After terribly public and particularly gruesome injuries occurred to the Pirate’s Jung Ho Kang and the Met’s Ruben Tejada, MLB vowed to work on making the game safer for second baseman and short stops by eliminating the take out slide. It now appears they are making good on that promise, and change may occur sooner rather than later.
Sources said that in the union’s internal discussions, players made it clear they had been taught since they first began playing baseball to go into second base with the intent of breaking up double-play attempts. Although the union wants to improve safety for middle infielders, it does not want to eliminate players’ aggressiveness on slides or the ability to break up a double play.
However, there is a desire on both sides to eliminate slides on which a baserunner goes beyond the effort to reach second to make contact with middle infielders. That is what happened with Tejada, as Chase Utley was nowhere near the base when he crashed into Tejada’s leg. Utley was given a two-game suspension by Major League Baseball for that play, a punishment that has been appealed.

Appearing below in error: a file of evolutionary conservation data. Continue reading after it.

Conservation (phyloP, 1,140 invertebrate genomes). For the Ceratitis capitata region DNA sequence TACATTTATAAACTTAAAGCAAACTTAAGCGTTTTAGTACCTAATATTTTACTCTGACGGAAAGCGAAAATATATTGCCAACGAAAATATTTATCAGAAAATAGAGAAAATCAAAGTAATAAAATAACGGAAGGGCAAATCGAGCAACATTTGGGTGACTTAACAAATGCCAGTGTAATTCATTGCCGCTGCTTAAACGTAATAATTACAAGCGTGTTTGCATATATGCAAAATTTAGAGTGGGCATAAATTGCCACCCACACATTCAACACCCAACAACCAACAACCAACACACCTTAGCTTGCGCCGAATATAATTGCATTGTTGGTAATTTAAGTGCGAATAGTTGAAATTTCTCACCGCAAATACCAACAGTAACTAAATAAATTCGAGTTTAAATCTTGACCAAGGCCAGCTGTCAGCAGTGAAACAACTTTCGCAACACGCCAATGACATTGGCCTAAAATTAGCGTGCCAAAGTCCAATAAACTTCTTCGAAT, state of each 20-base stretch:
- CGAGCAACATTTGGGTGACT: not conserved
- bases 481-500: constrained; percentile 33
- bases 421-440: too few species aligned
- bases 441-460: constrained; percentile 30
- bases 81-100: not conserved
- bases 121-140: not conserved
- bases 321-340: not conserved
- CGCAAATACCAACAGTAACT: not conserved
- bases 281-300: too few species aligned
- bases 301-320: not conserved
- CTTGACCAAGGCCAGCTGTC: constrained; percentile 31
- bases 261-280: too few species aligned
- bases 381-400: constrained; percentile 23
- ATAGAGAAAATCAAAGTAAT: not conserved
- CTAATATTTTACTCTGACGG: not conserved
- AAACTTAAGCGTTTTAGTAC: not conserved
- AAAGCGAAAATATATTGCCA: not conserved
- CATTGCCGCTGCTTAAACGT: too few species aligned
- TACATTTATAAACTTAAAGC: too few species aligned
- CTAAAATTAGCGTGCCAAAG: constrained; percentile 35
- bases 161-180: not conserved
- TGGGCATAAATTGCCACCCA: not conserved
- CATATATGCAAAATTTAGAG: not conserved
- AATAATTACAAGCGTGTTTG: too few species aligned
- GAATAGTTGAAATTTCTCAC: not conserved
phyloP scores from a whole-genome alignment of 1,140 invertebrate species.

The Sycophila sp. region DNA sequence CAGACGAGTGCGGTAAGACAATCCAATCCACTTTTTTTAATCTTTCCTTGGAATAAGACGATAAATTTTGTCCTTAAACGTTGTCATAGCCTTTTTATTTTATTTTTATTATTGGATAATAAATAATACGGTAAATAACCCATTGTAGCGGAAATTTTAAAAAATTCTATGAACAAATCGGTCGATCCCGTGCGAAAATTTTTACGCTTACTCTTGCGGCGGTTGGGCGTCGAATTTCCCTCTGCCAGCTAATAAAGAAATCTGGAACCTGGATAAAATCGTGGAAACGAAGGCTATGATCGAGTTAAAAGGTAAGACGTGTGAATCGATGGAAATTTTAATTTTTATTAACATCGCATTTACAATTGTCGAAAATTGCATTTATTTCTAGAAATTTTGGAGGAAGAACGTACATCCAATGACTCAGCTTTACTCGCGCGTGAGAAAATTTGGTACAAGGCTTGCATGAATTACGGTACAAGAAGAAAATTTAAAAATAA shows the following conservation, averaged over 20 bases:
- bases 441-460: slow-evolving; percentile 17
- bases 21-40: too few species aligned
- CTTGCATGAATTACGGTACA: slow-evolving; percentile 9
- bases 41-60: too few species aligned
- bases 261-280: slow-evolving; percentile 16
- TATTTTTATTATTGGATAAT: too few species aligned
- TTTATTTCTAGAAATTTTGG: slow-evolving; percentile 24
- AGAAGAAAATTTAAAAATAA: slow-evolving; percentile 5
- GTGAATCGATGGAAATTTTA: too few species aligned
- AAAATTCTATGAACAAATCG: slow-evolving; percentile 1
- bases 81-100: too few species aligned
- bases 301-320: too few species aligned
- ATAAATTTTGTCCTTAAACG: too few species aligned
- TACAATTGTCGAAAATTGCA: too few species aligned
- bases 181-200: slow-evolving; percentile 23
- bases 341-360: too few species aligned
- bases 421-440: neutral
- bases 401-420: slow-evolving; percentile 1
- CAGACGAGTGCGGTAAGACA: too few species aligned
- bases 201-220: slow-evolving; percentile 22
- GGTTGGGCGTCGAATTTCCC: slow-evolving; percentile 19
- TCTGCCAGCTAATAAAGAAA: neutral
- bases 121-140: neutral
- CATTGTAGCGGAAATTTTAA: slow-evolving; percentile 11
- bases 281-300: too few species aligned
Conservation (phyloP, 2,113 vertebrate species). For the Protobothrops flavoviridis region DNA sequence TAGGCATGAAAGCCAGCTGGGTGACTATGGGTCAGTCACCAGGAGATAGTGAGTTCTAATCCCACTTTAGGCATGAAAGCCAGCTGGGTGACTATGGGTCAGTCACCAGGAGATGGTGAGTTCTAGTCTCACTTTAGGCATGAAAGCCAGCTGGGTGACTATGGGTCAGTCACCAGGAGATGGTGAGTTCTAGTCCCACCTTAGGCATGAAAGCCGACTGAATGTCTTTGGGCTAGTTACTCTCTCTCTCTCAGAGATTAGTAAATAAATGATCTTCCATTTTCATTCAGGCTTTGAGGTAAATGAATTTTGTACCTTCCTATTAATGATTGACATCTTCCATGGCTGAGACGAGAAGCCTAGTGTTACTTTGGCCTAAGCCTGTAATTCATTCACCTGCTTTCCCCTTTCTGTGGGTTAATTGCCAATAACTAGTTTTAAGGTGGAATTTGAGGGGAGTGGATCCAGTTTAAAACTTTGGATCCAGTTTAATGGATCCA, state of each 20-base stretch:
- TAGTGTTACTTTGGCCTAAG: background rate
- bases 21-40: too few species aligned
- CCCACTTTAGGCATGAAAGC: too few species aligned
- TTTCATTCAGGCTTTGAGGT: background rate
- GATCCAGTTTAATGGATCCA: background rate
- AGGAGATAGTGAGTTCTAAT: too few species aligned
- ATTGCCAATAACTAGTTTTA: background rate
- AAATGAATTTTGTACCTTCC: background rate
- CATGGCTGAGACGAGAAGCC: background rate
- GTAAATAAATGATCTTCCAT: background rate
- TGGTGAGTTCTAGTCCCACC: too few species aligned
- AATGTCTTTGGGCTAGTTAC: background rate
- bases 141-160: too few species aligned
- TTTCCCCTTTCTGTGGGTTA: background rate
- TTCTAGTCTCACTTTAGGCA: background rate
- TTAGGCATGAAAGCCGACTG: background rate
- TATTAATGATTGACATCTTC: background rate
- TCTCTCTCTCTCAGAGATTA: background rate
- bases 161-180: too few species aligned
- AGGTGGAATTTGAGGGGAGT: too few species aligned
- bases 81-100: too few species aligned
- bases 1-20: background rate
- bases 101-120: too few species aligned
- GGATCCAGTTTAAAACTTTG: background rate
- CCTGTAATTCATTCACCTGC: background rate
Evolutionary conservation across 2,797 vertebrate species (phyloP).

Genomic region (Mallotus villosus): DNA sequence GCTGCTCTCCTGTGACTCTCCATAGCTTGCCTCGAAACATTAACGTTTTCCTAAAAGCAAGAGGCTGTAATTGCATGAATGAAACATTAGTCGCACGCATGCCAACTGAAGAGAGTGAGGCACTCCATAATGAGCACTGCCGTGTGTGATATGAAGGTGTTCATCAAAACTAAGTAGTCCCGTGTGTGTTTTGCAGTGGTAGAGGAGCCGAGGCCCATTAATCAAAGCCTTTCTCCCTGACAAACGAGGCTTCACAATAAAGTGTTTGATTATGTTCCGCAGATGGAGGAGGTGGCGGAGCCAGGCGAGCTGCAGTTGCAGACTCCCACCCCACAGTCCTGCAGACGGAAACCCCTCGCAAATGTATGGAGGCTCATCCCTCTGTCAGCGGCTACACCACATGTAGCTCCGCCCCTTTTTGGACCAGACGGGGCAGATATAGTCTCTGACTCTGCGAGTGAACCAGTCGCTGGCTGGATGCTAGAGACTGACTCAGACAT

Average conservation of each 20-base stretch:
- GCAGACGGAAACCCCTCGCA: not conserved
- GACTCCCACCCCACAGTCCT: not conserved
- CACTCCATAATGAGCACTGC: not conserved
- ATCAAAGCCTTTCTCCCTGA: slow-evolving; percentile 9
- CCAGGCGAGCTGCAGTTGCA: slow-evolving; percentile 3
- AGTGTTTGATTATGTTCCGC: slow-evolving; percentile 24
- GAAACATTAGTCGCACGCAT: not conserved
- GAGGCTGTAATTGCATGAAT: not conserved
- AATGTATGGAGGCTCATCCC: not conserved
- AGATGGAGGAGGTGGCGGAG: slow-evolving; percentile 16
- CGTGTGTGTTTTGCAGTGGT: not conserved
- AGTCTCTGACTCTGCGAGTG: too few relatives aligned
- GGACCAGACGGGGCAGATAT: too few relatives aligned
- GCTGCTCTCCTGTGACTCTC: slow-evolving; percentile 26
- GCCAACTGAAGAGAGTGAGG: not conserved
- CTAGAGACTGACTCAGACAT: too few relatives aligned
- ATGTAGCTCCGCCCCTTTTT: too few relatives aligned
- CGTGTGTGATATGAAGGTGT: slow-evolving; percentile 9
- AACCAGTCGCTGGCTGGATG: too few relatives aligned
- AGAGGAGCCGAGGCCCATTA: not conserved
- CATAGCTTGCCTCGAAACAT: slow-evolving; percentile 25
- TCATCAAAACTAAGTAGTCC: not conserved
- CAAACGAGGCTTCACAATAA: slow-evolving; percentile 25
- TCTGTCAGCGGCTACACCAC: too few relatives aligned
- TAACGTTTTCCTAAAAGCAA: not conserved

The language on the rule has not entirely been resolved, and there is some question about whether slides in question will be subject to instant-replay review.
There still seems to be some specifics to work out, but basically it appears the general rule is going to be that you have to actually, you know be near the base, and not going out of your way to injure another player. Seems reasonable enough, although I’m sure we will get plenty of folks who are still pissed you can’t just go in there with a jousting pole. Personally I think they should also allow the umpires to automatically eject any player they feel is going out of their way to injure another player (As in the case of Kang where the runner was still close to the bag, but clearly more interested in a take-out), next to the base or not, but then again, we know how well baseball works when you give in to umpires discretion.